With a casual introduction, there’s a bit less pressure. You might not have a specific goal in mind aside from widening your circle.
In many cases, your career doesn’t have to be center stage. Instead, you want to touch on points that make sense based on the situation and person you’re meeting. For example, if you have a child and you’re meeting a parent of one of their classmates, your introduction should include something about your kid.
However, in either case, relevance is always part of the equation. You want to introduce yourself using an approach that resonates with the listener and makes sense based on the context of the situation.
Introducing Yourself in a Job Interview
Before your interview arrives, it’s wise to spend a little time putting together an introduction. By following a proven step-by-step process, you increase your chances of hiring the right notes. Plus, by avoiding certain mistakes, you make it more likely that your introduction will shine.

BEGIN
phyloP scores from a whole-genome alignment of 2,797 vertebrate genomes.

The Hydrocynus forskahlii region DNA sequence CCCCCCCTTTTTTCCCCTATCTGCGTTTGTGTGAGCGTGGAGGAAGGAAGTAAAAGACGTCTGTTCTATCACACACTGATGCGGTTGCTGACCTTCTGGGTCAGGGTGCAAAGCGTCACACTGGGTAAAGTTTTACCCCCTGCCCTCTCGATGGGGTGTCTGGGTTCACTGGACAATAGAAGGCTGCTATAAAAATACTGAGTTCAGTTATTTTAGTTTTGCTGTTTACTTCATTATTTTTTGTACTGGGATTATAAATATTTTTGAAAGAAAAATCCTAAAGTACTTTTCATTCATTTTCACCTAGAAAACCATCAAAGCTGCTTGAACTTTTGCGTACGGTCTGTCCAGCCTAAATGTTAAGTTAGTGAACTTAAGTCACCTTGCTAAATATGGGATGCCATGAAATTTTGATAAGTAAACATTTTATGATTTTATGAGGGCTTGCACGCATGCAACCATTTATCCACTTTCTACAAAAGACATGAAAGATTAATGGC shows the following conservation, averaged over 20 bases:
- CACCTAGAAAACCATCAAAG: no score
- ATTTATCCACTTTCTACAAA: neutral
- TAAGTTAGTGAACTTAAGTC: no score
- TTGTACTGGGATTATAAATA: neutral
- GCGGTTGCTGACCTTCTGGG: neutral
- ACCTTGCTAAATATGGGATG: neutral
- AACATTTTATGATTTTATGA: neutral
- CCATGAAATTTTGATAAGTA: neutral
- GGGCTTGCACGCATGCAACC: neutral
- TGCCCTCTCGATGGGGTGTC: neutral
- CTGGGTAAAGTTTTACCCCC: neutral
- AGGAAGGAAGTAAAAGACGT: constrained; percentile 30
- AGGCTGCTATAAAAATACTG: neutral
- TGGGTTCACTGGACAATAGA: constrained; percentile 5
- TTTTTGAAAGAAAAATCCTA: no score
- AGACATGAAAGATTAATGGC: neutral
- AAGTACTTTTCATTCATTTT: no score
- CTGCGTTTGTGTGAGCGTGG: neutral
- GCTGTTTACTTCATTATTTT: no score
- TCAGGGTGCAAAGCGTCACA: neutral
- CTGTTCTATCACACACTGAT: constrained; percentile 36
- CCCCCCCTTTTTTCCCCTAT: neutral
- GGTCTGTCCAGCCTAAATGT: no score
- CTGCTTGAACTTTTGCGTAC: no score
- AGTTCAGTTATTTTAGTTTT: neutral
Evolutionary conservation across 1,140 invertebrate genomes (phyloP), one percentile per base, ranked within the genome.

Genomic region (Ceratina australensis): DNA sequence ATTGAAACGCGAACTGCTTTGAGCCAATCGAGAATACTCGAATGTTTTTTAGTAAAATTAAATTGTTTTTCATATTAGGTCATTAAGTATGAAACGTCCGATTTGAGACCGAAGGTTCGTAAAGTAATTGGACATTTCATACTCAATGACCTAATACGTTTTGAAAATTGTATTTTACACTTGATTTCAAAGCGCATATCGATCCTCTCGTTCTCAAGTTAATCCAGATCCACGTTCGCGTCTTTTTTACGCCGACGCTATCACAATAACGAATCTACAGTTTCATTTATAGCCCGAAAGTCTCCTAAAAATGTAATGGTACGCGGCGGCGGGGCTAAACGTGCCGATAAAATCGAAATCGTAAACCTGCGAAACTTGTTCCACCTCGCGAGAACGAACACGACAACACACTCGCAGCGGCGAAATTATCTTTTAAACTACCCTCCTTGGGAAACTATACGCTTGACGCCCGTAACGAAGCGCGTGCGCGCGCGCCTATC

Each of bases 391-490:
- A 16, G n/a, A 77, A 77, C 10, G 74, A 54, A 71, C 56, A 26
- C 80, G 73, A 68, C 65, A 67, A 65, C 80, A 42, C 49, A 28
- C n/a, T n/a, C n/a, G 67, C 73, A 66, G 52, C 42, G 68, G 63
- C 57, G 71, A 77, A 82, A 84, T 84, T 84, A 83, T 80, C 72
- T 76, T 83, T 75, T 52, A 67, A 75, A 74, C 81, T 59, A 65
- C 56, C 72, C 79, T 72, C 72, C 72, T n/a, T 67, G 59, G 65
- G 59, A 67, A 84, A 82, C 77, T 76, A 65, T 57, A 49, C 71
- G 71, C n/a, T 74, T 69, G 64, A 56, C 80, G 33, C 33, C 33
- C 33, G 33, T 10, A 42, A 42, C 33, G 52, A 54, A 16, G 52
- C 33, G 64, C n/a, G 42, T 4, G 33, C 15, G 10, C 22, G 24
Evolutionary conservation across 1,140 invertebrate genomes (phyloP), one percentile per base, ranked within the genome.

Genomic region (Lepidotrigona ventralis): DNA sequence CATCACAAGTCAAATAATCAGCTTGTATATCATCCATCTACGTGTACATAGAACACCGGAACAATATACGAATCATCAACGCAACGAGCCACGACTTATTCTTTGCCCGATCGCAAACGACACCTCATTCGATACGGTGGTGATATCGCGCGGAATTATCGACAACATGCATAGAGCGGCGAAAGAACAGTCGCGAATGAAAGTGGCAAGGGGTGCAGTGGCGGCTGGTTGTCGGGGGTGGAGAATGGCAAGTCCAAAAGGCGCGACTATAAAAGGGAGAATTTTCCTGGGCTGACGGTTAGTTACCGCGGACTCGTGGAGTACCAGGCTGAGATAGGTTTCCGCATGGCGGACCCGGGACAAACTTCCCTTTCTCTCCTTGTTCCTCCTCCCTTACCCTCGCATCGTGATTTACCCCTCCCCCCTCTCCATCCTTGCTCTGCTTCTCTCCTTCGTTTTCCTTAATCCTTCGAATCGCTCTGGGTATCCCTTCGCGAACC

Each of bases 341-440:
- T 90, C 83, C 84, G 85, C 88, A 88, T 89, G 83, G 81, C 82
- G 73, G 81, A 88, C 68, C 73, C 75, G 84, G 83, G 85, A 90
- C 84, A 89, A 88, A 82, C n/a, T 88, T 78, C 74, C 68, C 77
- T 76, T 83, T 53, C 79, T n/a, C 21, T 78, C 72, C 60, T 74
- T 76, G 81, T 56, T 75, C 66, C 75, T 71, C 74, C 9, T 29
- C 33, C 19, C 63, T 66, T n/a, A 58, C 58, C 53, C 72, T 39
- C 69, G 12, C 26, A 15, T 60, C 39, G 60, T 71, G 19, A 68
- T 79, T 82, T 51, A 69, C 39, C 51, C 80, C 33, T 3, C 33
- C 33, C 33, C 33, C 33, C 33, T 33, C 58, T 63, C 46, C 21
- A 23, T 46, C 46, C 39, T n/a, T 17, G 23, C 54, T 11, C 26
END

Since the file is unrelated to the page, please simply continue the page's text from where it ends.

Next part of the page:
1. Research the Role
As with all interview preparation, researching the role is a good idea when you need to get an introduction ready.
Take a look at the job description to identify the high-priority skills and duties. Also, see if there is a minimum amount of experience required or if the hiring manager referenced any crucial traits.
Make a list of what you find. While you might not have time to talk about all of the points in the introduction, it’ll give you insights that can help you create a relevant answer to the classic interview question, “Tell me a little about yourself,” or for a general introduction.
2. Include Your Name (and Some Pleasantries)